The negative part of the play of this unit was only collecting one sack of Gabbert despite 33 pass attempts. Close several times, but no cigar, was the theme for the Buccaneers defensive line Sunday.
Grade: B-

Linebackers
Statistically no one stood out and there were a fair number of missed tackles, but Maurice Jones-Drew is no ordinary back. Combining with the defensive line to limit him to a 3.1-yard average, the linebackers showed improvement. Of course considering their play for the better part this season, that isn’t too much of an accomplishment.

Quincy Black had one of his better games of the season by recording six tackles, including two for loss. Mason Foster was given a few welcome-to-the-NFL licks from Jones-Drew, but to his credit he didn’t seem to back down.

On a Jones-Drew fourth-quarter touchdown, Geno Hayes was unable to keep the Jags star out of the end zone and the picture of him lying prone on the turf then dropping his head in frustration pretty much summed up the season the former FSU star has had.
Grade: C-

Secondary
Of all the units I’m not sure there is one that will need more attention than this one in the offseason. Sean Jones was beaten badly in the second quarter by Mercedes Lewis and had a couple missed tackles. Even Tanard Jackson didn’t play up to his normal level and has struggled with tackling, beginning with the Tennessee game.

Elbert Mack, Ronde Barber and E.J. Biggers all played soft coverage for the most part Sunday and it was extremely evident on the Jaguars last touchdown of the first half when Gabbert started to get in his rhythm. To me it looked almost as if the defensive backfield was playing a semi-prevent. That seems crazy based on the average-at-best cast of receivers that the Jaguars boast.
Grade: D

Special Teams
What was once the best weapon the Buccaneers could claim, Michael Koenen has had an underwhelming second half of the season after starting the year off as a potential Pro Bowler. On the afternoon, Koenen averaged just 37.8 yards per punt with a net of 32.8. The weather and wind didn’t help matters but Jacksonville averaged over 41 punting in the same conditions.

But where special teams really hurt Tampa Bay was two fumbles by Preston Parker, one of which was returned for a touchdown to open the Jaguars' scoring. But maybe more importantly lost was the momentum of a 14-0 lead. The Buccaneers never recovered as Jacksonville reeled of 41 straight points and sent Tampa Bay to an embarrassing loss.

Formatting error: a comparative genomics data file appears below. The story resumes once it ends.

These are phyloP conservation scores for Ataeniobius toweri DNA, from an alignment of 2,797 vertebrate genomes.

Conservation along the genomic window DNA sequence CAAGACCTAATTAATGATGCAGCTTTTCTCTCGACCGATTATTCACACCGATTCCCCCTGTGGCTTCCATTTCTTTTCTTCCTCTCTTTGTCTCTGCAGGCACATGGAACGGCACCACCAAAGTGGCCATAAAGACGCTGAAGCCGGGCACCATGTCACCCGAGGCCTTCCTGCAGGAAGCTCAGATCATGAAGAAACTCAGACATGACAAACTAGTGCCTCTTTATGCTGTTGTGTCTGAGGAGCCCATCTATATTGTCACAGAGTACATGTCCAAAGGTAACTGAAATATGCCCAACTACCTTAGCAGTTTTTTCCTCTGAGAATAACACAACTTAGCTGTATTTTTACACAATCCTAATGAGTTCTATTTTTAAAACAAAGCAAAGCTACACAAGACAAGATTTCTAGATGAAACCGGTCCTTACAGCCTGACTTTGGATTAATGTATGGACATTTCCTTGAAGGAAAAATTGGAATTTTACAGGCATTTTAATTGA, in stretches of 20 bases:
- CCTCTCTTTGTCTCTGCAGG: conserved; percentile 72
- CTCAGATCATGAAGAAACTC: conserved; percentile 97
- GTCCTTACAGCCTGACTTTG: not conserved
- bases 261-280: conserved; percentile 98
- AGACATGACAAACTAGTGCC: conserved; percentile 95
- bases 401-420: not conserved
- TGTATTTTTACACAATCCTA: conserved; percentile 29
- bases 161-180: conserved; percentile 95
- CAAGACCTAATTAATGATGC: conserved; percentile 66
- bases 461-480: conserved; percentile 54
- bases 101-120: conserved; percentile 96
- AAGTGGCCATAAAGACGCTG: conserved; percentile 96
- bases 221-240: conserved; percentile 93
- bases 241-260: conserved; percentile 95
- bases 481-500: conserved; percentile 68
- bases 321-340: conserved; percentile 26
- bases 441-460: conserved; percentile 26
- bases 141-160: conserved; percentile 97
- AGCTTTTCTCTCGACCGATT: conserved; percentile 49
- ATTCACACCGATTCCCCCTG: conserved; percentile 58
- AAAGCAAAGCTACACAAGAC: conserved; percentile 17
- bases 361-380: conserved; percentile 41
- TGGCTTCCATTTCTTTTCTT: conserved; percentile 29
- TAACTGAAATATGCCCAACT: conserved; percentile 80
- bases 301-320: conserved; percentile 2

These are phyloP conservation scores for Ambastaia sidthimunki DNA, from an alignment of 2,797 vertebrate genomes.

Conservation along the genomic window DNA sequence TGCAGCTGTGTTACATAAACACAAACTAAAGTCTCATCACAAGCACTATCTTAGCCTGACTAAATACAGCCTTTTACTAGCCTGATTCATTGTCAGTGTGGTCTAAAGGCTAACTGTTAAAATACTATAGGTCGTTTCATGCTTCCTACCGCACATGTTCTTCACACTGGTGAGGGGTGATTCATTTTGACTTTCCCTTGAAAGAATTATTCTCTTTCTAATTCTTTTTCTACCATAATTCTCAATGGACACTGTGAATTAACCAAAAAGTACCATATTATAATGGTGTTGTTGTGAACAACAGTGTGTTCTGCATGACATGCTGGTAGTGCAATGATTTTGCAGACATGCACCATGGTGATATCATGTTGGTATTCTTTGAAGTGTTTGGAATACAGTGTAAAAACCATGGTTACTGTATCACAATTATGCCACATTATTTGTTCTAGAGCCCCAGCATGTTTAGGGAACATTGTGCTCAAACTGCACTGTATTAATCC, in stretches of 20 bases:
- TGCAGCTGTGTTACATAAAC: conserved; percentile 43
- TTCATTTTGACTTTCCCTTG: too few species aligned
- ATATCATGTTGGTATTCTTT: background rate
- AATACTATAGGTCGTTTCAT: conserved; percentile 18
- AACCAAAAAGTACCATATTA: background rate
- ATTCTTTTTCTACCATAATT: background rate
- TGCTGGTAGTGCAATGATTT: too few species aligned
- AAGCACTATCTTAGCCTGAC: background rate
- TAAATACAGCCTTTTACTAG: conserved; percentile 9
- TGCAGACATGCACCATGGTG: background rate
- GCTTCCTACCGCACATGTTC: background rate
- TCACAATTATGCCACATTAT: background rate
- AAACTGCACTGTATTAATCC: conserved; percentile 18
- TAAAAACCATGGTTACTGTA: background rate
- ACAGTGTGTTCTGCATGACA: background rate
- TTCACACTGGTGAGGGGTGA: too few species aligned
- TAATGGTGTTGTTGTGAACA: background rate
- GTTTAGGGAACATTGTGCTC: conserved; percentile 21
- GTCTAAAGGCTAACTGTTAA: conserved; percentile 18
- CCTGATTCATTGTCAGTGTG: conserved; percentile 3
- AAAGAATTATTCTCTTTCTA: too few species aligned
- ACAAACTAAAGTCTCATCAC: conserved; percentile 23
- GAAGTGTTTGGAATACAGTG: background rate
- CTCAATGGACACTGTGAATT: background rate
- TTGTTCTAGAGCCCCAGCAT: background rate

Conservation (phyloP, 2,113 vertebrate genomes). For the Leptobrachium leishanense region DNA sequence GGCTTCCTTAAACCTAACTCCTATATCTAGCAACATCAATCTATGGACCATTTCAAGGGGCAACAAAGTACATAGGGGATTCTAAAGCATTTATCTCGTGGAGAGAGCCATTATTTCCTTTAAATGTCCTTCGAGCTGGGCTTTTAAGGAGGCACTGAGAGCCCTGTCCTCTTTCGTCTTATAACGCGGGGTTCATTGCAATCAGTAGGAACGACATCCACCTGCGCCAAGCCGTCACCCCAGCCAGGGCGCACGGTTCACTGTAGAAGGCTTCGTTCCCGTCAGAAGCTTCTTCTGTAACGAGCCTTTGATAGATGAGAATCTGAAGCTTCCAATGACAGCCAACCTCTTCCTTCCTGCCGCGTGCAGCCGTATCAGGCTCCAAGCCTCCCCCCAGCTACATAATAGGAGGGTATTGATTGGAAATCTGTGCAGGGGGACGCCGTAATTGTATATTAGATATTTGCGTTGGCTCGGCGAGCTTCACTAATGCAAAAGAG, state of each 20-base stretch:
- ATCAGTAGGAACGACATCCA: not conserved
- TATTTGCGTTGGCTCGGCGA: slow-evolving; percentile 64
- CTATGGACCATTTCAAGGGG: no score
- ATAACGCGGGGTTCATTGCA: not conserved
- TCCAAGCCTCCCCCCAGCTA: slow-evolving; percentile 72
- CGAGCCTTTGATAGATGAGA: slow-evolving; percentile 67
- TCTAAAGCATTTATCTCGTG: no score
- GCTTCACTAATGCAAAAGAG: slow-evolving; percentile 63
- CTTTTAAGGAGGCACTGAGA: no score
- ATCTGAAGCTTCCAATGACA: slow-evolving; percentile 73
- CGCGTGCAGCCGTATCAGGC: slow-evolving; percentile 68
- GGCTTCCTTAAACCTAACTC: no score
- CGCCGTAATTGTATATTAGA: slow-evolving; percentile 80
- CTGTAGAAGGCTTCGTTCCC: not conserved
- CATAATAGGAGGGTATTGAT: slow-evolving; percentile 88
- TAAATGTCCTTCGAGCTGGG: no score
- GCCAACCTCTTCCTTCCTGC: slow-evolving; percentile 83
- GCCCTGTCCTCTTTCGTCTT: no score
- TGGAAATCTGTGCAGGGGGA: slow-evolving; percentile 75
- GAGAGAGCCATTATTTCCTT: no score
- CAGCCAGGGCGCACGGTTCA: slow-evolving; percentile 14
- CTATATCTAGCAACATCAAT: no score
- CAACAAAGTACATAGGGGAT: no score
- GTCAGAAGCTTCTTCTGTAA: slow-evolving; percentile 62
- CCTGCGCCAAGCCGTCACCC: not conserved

Grade: F

Last modified on Monday, 12 December 2011 00:12
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COMMENTS

  • avatar


    Fire Raheem. Keep Dominick. Right now we have a tie for the 10th worst record, but have tie breakers with Jaguars and Panthers by virtue of losing to both. Today we have the 8th pick in the draft. If we keep going it will be a top five pick! Got to find some good in all this bad!
  • avatar


    Niko,the only problem I have with the Glazer's making a long thought out decision is all the good H.C.'s, and Asst could be gone by the time they make up their minds. Look what happened when they waited forever to fire Gruden. We got stuck with Morris who had to scramble to find O.C.,D.C.,because all the good ones were gone.If they're leaning towards firing Rah, better sooner so we can line up the best possible coaches.
  • avatar


    "Youngry"?, are you kidding me, "Youngry"?, How about "Yugly"!!!!!!!!!!!
  • avatar


    The caliber of competition should be factored into these grades. Each should drop a letter grade in the Scubog Curve.
  • avatar


    Mark, the grades seem okay. I am wondering if it will change anything at One Buc Place on Monday?
  • avatar

    Horse we don't have any inside information of any imminent changes and if something does happen I look for it to not happen until after the season. It would appear at the very least a shakeup on the staff (assistants)is upcoming but again not until the end of the season. But that is all speculation on my part.
  • avatar


    PewterReportMC, thank you for the update. I can hope though. Humor and hope is all I got now for the Bucs. If I was the Glazers I would have already had a meeting with GM and HC and ask them what is the problem and how can I help.
  • avatar


    Can we please start firing people already??!
  • avatar


    That won't happen until 3 weeks after the season ends. And I give credit to the Glazers for doing that. They take emotion out of big decisions. They wait for the season to end, and spend a few weeks to get over the emotions of a disappointing season. They have done this each time since firing Tony Dungy in 2001 and catching the brunt of the Media for not fully thinking the whole thing through.